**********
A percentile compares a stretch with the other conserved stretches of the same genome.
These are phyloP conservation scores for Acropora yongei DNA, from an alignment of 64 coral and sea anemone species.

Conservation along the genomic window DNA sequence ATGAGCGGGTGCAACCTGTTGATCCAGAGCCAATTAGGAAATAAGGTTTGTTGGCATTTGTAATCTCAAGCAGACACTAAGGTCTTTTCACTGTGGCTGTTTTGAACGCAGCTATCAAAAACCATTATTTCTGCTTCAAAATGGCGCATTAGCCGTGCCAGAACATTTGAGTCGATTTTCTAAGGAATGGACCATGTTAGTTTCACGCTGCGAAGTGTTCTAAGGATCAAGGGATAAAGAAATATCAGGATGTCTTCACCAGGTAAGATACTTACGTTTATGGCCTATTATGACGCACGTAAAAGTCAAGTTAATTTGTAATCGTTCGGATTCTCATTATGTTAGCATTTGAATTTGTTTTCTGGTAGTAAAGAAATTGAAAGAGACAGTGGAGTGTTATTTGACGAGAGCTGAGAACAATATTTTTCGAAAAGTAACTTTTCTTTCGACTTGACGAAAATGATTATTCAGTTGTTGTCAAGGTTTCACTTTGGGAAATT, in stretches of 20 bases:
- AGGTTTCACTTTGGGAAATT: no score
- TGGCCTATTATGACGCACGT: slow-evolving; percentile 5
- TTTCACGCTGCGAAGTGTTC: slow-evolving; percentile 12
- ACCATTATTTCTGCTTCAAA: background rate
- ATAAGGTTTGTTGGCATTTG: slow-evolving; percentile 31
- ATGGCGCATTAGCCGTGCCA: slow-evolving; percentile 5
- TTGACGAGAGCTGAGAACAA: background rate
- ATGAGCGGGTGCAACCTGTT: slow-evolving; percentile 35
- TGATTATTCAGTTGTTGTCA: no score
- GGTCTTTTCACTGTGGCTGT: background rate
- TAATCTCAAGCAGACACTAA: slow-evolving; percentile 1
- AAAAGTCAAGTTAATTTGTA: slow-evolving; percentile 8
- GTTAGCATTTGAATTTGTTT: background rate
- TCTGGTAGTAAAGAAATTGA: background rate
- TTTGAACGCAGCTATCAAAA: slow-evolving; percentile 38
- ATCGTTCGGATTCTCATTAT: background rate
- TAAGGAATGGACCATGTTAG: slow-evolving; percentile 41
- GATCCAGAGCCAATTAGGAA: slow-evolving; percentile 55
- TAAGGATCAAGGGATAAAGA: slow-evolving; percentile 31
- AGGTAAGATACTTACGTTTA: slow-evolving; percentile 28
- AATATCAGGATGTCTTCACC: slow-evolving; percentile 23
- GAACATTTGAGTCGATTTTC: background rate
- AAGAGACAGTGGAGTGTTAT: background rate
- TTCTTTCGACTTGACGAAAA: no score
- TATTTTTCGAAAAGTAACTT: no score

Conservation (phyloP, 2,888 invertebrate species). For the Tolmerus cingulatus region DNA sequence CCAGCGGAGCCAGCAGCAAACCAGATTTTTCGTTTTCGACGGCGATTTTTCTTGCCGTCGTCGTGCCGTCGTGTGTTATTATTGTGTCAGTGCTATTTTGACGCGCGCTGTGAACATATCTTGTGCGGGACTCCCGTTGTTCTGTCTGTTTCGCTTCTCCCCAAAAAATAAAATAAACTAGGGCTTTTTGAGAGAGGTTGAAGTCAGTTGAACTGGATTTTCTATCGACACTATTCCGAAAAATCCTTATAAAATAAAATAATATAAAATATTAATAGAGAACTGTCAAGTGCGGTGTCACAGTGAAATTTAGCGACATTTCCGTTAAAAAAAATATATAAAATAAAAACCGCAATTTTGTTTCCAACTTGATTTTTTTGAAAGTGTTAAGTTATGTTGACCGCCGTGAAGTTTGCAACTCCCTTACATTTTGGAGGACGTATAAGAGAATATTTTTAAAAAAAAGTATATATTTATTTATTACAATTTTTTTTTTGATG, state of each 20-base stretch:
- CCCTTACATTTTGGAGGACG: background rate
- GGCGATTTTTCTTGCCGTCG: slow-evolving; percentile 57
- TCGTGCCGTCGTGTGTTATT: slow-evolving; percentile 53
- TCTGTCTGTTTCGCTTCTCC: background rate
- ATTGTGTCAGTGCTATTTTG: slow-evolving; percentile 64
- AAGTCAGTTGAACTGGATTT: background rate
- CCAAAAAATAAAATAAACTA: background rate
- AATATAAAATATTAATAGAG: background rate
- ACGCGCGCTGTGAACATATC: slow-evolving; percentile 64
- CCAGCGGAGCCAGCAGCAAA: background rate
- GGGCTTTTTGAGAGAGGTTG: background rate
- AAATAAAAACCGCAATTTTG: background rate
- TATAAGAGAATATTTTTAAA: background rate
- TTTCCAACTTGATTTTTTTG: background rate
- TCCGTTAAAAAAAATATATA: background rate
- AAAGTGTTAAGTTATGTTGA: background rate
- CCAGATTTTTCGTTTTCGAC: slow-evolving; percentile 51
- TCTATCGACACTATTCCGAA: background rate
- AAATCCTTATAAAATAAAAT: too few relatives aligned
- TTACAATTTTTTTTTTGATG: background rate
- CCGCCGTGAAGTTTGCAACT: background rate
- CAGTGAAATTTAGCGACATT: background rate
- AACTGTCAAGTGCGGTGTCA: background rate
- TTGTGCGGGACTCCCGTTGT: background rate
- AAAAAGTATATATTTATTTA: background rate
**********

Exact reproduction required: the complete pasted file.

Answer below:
A percentile compares a stretch with the other conserved stretches of the same genome.
These are phyloP conservation scores for Acropora yongei DNA, from an alignment of 64 coral and sea anemone species.

Conservation along the genomic window DNA sequence ATGAGCGGGTGCAACCTGTTGATCCAGAGCCAATTAGGAAATAAGGTTTGTTGGCATTTGTAATCTCAAGCAGACACTAAGGTCTTTTCACTGTGGCTGTTTTGAACGCAGCTATCAAAAACCATTATTTCTGCTTCAAAATGGCGCATTAGCCGTGCCAGAACATTTGAGTCGATTTTCTAAGGAATGGACCATGTTAGTTTCACGCTGCGAAGTGTTCTAAGGATCAAGGGATAAAGAAATATCAGGATGTCTTCACCAGGTAAGATACTTACGTTTATGGCCTATTATGACGCACGTAAAAGTCAAGTTAATTTGTAATCGTTCGGATTCTCATTATGTTAGCATTTGAATTTGTTTTCTGGTAGTAAAGAAATTGAAAGAGACAGTGGAGTGTTATTTGACGAGAGCTGAGAACAATATTTTTCGAAAAGTAACTTTTCTTTCGACTTGACGAAAATGATTATTCAGTTGTTGTCAAGGTTTCACTTTGGGAAATT, in stretches of 20 bases:
- AGGTTTCACTTTGGGAAATT: no score
- TGGCCTATTATGACGCACGT: slow-evolving; percentile 5
- TTTCACGCTGCGAAGTGTTC: slow-evolving; percentile 12
- ACCATTATTTCTGCTTCAAA: background rate
- ATAAGGTTTGTTGGCATTTG: slow-evolving; percentile 31
- ATGGCGCATTAGCCGTGCCA: slow-evolving; percentile 5
- TTGACGAGAGCTGAGAACAA: background rate
- ATGAGCGGGTGCAACCTGTT: slow-evolving; percentile 35
- TGATTATTCAGTTGTTGTCA: no score
- GGTCTTTTCACTGTGGCTGT: background rate
- TAATCTCAAGCAGACACTAA: slow-evolving; percentile 1
- AAAAGTCAAGTTAATTTGTA: slow-evolving; percentile 8
- GTTAGCATTTGAATTTGTTT: background rate
- TCTGGTAGTAAAGAAATTGA: background rate
- TTTGAACGCAGCTATCAAAA: slow-evolving; percentile 38
- ATCGTTCGGATTCTCATTAT: background rate
- TAAGGAATGGACCATGTTAG: slow-evolving; percentile 41
- GATCCAGAGCCAATTAGGAA: slow-evolving; percentile 55
- TAAGGATCAAGGGATAAAGA: slow-evolving; percentile 31
- AGGTAAGATACTTACGTTTA: slow-evolving; percentile 28
- AATATCAGGATGTCTTCACC: slow-evolving; percentile 23
- GAACATTTGAGTCGATTTTC: background rate
- AAGAGACAGTGGAGTGTTAT: background rate
- TTCTTTCGACTTGACGAAAA: no score
- TATTTTTCGAAAAGTAACTT: no score

Conservation (phyloP, 2,888 invertebrate species). For the Tolmerus cingulatus region DNA sequence CCAGCGGAGCCAGCAGCAAACCAGATTTTTCGTTTTCGACGGCGATTTTTCTTGCCGTCGTCGTGCCGTCGTGTGTTATTATTGTGTCAGTGCTATTTTGACGCGCGCTGTGAACATATCTTGTGCGGGACTCCCGTTGTTCTGTCTGTTTCGCTTCTCCCCAAAAAATAAAATAAACTAGGGCTTTTTGAGAGAGGTTGAAGTCAGTTGAACTGGATTTTCTATCGACACTATTCCGAAAAATCCTTATAAAATAAAATAATATAAAATATTAATAGAGAACTGTCAAGTGCGGTGTCACAGTGAAATTTAGCGACATTTCCGTTAAAAAAAATATATAAAATAAAAACCGCAATTTTGTTTCCAACTTGATTTTTTTGAAAGTGTTAAGTTATGTTGACCGCCGTGAAGTTTGCAACTCCCTTACATTTTGGAGGACGTATAAGAGAATATTTTTAAAAAAAAGTATATATTTATTTATTACAATTTTTTTTTTGATG, state of each 20-base stretch:
- CCCTTACATTTTGGAGGACG: background rate
- GGCGATTTTTCTTGCCGTCG: slow-evolving; percentile 57
- TCGTGCCGTCGTGTGTTATT: slow-evolving; percentile 53
- TCTGTCTGTTTCGCTTCTCC: background rate
- ATTGTGTCAGTGCTATTTTG: slow-evolving; percentile 64
- AAGTCAGTTGAACTGGATTT: background rate
- CCAAAAAATAAAATAAACTA: background rate
- AATATAAAATATTAATAGAG: background rate
- ACGCGCGCTGTGAACATATC: slow-evolving; percentile 64
- CCAGCGGAGCCAGCAGCAAA: background rate
- GGGCTTTTTGAGAGAGGTTG: background rate
- AAATAAAAACCGCAATTTTG: background rate
- TATAAGAGAATATTTTTAAA: background rate
- TTTCCAACTTGATTTTTTTG: background rate
- TCCGTTAAAAAAAATATATA: background rate
- AAAGTGTTAAGTTATGTTGA: background rate
- CCAGATTTTTCGTTTTCGAC: slow-evolving; percentile 51
- TCTATCGACACTATTCCGAA: background rate
- AAATCCTTATAAAATAAAAT: too few relatives aligned
- TTACAATTTTTTTTTTGATG: background rate
- CCGCCGTGAAGTTTGCAACT: background rate
- CAGTGAAATTTAGCGACATT: background rate
- AACTGTCAAGTGCGGTGTCA: background rate
- TTGTGCGGGACTCCCGTTGT: background rate
- AAAAAGTATATATTTATTTA: background rate